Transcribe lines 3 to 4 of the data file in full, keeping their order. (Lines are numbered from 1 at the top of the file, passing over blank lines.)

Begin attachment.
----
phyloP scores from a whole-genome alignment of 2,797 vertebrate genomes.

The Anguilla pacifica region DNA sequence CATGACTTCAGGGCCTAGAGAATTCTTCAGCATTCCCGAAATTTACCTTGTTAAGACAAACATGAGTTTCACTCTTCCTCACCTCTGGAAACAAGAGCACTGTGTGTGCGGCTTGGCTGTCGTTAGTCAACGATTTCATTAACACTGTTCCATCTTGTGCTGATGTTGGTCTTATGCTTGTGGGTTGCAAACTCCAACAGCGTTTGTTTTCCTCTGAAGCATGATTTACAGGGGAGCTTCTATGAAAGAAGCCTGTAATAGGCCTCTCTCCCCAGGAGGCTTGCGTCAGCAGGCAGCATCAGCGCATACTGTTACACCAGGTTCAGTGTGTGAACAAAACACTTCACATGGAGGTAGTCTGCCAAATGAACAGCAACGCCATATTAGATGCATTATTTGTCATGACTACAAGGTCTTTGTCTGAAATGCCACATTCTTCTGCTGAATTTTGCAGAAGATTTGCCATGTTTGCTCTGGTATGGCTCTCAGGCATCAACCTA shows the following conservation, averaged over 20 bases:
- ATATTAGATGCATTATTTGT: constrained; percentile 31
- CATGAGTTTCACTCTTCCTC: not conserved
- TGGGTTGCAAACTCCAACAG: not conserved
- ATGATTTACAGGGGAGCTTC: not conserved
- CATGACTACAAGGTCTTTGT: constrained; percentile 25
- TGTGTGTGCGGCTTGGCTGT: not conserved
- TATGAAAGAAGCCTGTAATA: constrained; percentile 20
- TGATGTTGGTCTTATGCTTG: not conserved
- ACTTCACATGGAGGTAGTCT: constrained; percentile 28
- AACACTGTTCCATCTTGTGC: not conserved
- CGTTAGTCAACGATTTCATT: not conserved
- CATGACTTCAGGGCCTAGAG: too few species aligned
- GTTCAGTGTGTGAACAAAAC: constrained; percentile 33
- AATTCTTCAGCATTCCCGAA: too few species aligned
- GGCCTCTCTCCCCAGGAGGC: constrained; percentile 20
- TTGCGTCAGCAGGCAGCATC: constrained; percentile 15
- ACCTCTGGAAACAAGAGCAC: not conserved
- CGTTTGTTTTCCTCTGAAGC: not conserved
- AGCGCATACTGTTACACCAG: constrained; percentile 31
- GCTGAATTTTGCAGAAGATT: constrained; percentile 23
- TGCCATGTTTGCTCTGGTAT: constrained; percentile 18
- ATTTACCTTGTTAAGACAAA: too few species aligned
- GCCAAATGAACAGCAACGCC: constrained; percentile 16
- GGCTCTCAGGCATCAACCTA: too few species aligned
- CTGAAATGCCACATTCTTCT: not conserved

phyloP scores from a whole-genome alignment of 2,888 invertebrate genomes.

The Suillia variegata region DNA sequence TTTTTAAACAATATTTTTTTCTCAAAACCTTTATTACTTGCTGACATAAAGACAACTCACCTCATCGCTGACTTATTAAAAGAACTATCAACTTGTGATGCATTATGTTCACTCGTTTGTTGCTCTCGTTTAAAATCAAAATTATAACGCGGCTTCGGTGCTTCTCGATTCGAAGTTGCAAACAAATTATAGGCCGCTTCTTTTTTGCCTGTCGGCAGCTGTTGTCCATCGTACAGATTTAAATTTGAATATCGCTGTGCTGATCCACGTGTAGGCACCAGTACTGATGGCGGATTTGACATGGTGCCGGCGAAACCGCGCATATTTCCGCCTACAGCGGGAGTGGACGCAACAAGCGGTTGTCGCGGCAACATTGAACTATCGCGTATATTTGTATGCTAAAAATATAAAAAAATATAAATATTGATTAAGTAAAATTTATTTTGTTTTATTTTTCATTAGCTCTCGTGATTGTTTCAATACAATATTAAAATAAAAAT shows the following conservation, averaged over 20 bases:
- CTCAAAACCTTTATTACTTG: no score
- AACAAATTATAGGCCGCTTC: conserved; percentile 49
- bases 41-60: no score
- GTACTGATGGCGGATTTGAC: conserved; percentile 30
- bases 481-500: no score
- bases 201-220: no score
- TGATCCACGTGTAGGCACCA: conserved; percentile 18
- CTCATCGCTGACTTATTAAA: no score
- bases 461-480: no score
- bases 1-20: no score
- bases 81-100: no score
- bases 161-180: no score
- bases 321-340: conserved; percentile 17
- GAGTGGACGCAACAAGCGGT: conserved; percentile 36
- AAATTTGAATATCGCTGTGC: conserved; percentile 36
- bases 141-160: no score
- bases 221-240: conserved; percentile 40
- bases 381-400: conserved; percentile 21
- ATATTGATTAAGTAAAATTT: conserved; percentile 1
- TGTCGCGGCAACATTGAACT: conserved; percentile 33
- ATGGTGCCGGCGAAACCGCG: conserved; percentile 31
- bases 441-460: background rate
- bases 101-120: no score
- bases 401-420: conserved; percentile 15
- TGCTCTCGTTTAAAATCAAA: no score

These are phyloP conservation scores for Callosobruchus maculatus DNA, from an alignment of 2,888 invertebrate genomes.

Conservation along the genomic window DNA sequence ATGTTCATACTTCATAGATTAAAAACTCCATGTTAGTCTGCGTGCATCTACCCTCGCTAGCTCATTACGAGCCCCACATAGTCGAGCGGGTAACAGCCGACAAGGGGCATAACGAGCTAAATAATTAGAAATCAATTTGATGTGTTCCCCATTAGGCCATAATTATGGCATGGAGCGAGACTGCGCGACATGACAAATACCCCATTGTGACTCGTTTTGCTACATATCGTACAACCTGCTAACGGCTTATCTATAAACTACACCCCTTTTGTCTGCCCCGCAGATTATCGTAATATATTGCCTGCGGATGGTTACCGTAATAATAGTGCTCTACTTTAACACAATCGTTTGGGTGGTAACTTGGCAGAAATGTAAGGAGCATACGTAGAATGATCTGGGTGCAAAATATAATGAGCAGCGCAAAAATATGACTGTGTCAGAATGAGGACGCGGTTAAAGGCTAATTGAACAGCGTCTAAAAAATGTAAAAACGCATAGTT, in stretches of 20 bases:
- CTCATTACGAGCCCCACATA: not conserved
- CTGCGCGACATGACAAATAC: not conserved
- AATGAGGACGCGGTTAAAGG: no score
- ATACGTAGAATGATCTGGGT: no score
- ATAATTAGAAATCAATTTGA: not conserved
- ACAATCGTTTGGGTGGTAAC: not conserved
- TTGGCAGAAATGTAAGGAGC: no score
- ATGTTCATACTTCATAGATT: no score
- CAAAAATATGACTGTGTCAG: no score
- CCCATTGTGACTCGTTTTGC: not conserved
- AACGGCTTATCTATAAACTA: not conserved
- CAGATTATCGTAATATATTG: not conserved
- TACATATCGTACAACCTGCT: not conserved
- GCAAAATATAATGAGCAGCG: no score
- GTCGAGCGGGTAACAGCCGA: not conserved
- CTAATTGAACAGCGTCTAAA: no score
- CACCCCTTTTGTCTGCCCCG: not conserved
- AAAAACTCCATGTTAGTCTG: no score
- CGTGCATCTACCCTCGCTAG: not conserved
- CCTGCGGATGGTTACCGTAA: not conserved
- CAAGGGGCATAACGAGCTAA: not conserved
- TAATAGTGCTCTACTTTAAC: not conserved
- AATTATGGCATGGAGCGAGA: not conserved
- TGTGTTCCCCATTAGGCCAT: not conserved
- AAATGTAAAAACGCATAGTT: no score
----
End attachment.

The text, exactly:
- ATATTAGATGCATTATTTGT: constrained; percentile 31
- CATGAGTTTCACTCTTCCTC: not conserved